Author Archives: geofftansey

About geofftansey

I curate the Food Systems Academy, a free, on-line, open education resource to transform our food systems. I am also a member of the Food Ethics Council and chaired the Fabian Commission on Food and Poverty, which reported in 2015.

We can, but don’t, feed everyone on Earth and there’s #NoPlanetB to go to, says Mike Berners-Lee

We live in the anthropocene age. It’s a time when what people do changes how the Earth works – and whether it will be comfortable for us all to live on it or not. Today, humanity needs to wake up … Continue reading

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Pigs, organics, soils and the future of farming – a conversation with Helen Browning

Helen Browning is a passionate, committed organic farmer in love with pigs, CEO of the Soil Association, author, instigator and member of the RSA’s Food, Farming and Countryside Commission, business woman and the only person I know who’s been on … Continue reading

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#Brexit, #food and disruptive governance – there’s trouble ahead

As the Brexit debacle shambles on in the UK, what it signifies is part of a bigger shift that Prof Terry Marsden calls disruptive governance. This has profound implications for the food system and supply chains.  In this interview, he … Continue reading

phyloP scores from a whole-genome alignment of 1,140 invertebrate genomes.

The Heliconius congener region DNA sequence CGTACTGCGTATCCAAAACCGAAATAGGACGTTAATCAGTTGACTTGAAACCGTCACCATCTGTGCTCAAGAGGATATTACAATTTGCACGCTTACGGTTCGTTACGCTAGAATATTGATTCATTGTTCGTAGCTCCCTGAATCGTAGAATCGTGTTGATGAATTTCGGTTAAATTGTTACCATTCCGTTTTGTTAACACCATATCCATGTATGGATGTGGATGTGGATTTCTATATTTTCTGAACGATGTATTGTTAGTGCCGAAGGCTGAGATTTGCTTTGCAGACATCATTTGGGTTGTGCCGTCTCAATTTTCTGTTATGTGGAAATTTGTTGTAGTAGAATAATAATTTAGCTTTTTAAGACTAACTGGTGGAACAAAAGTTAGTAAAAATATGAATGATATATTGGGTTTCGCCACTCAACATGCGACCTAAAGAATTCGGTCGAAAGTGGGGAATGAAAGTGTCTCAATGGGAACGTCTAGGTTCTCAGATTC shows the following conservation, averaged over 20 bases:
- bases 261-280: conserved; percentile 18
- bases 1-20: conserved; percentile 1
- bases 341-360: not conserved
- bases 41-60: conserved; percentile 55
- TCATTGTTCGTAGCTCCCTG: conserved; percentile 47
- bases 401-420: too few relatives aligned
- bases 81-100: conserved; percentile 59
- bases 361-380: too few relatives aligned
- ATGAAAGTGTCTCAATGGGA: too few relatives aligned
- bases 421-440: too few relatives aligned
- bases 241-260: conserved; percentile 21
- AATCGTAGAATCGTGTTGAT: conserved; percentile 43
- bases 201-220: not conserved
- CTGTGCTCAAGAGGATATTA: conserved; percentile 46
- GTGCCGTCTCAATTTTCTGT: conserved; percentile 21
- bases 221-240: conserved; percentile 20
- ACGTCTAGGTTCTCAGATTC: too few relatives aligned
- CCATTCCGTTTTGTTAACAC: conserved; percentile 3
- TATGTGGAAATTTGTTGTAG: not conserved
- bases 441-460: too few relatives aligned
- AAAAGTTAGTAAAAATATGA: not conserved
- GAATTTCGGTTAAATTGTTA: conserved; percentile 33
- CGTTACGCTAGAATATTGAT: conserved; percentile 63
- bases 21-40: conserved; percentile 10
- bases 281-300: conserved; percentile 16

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Artificial Intelligence (#AI) and #Sustainable #Food Systems – help or hindrance?

Last month, the day after the world’s scientific academies warned that global food systems are failing humanity and speeding up climate change, I was at a workshop at Chatham House on “Artificial intelligence for a sustainable and healthy food system“. … Continue reading

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Taking responsibility for a #sustainable #food future?

Whose responsibility is it to ensure we have a sustainable food future? That was the theme of this year’s food conference at Chatham House – the Royal Institute of International affairs – at the end of November 2018. The 6 … Continue reading

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Phosphorus – friend for crops, foe in the sea

Phil Haygarth’s passion is phosphorus. He’s a professor at the Lancaster Environment Centre at Lancaster University (where I’m an honorary teaching fellow). He’s one of the authors of a Nature Communications paper called ‘Major agricultural changes required to mitigate phosphorus … Continue reading

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Saving and using Mexico’s fantastic #tomato agricultural #biodiversity

Tomatoes have spread into cuisines around the world but most commercial varieties have a narrow genetic base and only grow well in optimum conditions often in greenhouses. As climate changes and interest in the fruit’s nutritional properties grows, drawing on … Continue reading

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